The kind of relationships I'm concerned with here are described by Webster as “romantic or passionate attachments.” I've had many. Most of them have failed. By failed I mean they ended – usually badly. So what is a successful relationship? I would define it as ‘until death do us part' as long as you don't murder the person with whom you are having a relationship. That does happen.
According to that definition, I've had at least 40 failed relationships and 10 successful ones. The successful ones were all animals who died. I love my pets passionately but not romantically. I realize there are people who do have romantic relationships with animals, but I'm not one of them. I loved all of my animals in the traditional sense, but romance seems a bit more involved than the law or good taste allows. So perhaps the definition of relationship should just involve love, commitment, and strong mutual affection. My successful relationships included six dogs, one cat, one golden spider monkey, a bird, and a horse. I also had fish, turtles, a pet boa constrictor, and an alligator, but it's hard to have affectionate relationships with reptiles.
All of my failed relationships involved women except for one. That one was my horse Bubba – who I had to sell because we were incompatible. I would love to have sold some of the women with whom I was incompatible, but there are laws about such things. And unlike most of the women with whom I've had failed relationships, Bubba still likes me and lets me ride him.
I have three current relationships that I expect to be successful because they involve animals. These are my dog (Nina), my cockatiel (Fred), and my horse (Lakota) that I co-own with my good friend Harvey who, by the way, married my exfiance (Fran) who I almost married until it became a failed relationship. If you are still following this, then I will add that Fran is the only survivor of a failed relationship with me who remains friendly towards me. We are best friends. Most of the others don't speak to me and either don't know where I am and/or don't care. That last category includes my ex-wife.
Why is it that relationships with animals are so much easier, satisfying (don't jump to conclusions here) and rewarding? I suspect it has to do with expectations. Animals don't have expectations that go much beyond dinner. Yes, they expect you to come home to them every day, but they don't care where you've been, whom you've been with, what you did, or who you did. And they don't care what you say as long as you say it nicely. You can tell a dog she is uglier than three-day old road kill, but as long as you say it in a pleasant voice, she will wag her tail and love you. And they don't get upset if you give them an inappropriate gift.
If we speak only of human relationships, I am a miserable failure. I have a zero batting average, but I'm not sure why. I am a very loving person, so I refuse to take all the blame. In fact, being a normal male, I take none of the blame. Oh sure, you scoff. Okay, perhaps I'll admit to some of it. But if I look at all the reasons why women have dumped me, there is no “clustering of the data,” as the statisticians like to say, so I don't know what to fix. Trend analysis doesn't help either except to predict that my next relationship, should I be so lucky, will also fail. But it is better to have loved and lost...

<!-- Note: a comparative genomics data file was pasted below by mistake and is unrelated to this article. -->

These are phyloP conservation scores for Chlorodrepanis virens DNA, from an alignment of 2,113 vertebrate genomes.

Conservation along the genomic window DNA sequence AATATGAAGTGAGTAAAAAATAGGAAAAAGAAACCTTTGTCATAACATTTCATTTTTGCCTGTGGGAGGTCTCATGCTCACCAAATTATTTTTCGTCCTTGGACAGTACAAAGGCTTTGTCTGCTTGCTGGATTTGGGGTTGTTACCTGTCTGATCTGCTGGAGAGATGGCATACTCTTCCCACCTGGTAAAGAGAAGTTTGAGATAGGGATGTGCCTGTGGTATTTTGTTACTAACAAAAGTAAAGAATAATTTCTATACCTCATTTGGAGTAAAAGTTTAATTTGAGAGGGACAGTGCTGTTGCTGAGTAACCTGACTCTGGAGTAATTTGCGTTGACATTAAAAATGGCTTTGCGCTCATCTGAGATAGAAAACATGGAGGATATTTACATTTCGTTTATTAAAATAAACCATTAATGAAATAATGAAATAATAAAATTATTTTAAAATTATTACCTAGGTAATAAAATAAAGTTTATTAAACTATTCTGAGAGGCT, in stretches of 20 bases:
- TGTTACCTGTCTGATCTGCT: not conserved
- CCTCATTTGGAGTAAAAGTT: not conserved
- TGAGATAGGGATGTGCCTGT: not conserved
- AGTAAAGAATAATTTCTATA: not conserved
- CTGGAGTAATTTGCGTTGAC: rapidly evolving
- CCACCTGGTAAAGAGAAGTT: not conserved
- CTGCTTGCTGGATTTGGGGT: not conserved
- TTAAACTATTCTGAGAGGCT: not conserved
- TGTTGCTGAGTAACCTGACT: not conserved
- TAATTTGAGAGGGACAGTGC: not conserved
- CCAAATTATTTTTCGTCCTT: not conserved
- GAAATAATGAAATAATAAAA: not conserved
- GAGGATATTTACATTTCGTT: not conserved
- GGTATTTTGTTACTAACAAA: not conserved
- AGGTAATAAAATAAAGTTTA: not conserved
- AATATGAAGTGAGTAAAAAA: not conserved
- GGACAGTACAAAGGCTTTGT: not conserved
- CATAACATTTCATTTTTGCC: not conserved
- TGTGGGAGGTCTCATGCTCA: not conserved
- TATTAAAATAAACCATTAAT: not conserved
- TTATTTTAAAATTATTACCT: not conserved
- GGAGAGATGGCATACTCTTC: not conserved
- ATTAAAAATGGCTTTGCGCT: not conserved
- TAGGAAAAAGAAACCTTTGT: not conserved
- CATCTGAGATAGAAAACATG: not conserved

The only pattern I can see is that for every one woman I have dumped, six have dumped me. Either I've been too old, too independent, too far away, too unemotional, too emotional, too open, too closed, or incompatible in a thousand different ways. Marriages (my one marriage included) have been problematic a few times, so I've learned to try and avoid relationships with married women, but occasionally it happens. The few relationships that I have taken the initiative to end were done so simply because I wasn't happy. I didn't place blame on anyone for those failures, because I realize that relationships are like underwear. Sometimes they just wear out or you outgrow them. Just writing this has probably already doomed my next relationship.
I'm still out there looking for that perfect relationship. But like Christopher Columbus, I'm sailing into unknown waters and, as the country and western song said, “looking for love in all the wrong places.” I've also learned the hard way that the farther your search goes, the more likely you are to be hurt. They say that when you are not looking, that's when you will find the one you want. Well, I've got plenty of evidence to refute that saying. Most of my failed relationships were with women who happened into my life when I wasn't looking. Most of them found me and reeled me in like a bass looking for a quick meal.
On the surface I may seem a bit jaded and cynical about this relationship business, but deep down inside I've been hurt so many times that even my doctor noticed things aren't right. Common sense would say that repeated failures should make me more careful and introspective, but evidently I'm not normal. I keep diving into that same pool without improving my swimming ability. But I do have a life vest now. It's called “getting older.” As I age, there are fewer and fewer opportunities for me to have any kind of relationship. But the kind of relationship that I really want – one that will last a lifetime – is becoming more realistic, because the 'till death do us part' requirement is getting shorter and shorter.